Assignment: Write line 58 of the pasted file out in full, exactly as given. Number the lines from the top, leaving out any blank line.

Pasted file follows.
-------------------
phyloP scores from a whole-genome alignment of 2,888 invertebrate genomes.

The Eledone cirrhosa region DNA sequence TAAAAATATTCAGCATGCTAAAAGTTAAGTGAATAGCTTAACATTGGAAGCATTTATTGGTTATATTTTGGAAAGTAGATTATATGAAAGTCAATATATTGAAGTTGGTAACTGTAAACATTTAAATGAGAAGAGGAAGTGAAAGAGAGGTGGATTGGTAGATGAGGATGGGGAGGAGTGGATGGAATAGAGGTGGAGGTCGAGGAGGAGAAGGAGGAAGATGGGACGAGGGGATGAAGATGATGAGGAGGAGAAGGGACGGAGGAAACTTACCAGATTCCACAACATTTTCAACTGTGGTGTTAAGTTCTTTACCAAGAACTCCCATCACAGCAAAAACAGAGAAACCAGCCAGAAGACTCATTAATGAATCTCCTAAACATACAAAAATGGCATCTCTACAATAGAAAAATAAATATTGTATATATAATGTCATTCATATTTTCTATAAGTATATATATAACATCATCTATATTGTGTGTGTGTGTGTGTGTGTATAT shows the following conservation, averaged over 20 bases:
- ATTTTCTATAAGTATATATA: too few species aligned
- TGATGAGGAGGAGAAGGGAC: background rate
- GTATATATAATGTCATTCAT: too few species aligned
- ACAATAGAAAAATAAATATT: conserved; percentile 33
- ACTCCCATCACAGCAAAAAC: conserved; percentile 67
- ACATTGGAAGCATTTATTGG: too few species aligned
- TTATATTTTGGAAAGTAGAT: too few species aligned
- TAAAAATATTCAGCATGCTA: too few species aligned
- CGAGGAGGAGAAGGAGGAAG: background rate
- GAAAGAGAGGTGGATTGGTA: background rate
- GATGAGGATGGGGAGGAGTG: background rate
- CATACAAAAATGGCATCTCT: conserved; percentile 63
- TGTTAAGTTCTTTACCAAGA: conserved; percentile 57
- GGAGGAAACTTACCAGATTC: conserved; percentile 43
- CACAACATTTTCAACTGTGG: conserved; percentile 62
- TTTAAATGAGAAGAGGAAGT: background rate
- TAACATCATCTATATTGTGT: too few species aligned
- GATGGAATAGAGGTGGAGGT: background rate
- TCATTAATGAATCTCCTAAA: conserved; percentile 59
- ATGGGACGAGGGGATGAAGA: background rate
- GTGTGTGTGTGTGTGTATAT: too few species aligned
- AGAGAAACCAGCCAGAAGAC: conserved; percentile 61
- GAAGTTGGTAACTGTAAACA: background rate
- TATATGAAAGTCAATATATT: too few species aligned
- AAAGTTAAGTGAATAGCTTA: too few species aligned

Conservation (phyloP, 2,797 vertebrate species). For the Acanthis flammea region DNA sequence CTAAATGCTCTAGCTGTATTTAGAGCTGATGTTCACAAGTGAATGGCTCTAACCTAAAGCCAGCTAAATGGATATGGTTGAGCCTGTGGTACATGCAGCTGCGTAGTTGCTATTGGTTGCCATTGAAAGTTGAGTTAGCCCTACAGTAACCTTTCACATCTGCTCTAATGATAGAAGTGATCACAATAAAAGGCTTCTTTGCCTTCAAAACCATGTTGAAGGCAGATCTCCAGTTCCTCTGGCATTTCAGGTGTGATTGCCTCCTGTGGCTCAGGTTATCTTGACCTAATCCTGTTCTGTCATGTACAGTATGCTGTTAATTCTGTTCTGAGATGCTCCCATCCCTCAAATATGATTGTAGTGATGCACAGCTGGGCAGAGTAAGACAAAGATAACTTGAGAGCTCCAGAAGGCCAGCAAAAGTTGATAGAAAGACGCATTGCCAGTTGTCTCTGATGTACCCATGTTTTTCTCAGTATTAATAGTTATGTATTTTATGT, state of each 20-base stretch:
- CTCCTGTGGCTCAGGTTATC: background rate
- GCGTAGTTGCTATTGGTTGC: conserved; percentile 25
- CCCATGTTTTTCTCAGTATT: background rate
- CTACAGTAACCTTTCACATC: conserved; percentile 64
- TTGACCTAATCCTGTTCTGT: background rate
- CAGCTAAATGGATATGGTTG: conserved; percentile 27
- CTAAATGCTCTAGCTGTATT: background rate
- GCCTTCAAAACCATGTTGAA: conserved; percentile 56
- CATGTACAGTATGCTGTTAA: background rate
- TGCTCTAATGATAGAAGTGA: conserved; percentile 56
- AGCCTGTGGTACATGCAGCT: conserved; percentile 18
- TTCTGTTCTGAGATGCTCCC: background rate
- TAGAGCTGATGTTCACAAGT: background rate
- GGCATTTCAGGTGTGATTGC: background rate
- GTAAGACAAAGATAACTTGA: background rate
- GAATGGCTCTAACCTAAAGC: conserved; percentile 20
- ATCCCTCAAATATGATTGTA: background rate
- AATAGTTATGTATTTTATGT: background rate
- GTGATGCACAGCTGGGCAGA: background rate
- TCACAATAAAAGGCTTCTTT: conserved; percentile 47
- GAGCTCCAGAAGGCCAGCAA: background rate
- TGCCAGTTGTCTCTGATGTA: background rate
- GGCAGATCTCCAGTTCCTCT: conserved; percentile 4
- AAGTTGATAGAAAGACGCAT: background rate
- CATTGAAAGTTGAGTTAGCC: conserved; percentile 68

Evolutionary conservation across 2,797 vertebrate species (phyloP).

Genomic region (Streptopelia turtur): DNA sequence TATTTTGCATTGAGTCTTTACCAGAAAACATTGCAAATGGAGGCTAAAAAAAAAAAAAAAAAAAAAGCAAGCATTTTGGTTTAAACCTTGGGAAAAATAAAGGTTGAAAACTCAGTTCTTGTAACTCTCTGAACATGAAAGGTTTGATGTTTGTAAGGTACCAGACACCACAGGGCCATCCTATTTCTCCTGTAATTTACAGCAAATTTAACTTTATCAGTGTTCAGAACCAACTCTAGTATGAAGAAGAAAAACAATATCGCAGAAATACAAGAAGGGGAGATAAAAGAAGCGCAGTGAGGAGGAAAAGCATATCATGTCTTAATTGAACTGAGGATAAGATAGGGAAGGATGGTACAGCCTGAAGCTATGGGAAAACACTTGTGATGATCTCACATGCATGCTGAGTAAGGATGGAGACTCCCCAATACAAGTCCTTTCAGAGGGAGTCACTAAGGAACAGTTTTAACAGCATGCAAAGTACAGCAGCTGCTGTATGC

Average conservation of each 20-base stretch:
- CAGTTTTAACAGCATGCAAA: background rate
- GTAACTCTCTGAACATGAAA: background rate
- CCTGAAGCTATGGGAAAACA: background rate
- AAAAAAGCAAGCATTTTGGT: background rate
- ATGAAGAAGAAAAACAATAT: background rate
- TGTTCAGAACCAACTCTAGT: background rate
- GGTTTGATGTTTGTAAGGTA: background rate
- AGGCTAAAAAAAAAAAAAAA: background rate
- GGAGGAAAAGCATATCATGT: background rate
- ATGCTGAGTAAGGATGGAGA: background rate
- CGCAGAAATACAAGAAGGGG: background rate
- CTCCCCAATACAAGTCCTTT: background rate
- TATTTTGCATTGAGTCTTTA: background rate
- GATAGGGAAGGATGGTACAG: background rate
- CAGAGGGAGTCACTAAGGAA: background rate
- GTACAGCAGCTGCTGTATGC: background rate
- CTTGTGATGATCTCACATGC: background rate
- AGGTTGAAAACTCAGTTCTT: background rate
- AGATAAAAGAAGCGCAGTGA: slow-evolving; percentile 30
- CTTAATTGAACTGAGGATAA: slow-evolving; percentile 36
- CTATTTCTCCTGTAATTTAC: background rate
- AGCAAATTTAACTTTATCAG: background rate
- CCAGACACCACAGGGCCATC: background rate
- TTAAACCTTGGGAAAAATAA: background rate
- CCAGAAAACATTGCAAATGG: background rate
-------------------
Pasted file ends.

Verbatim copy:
- GTAACTCTCTGAACATGAAA: background rate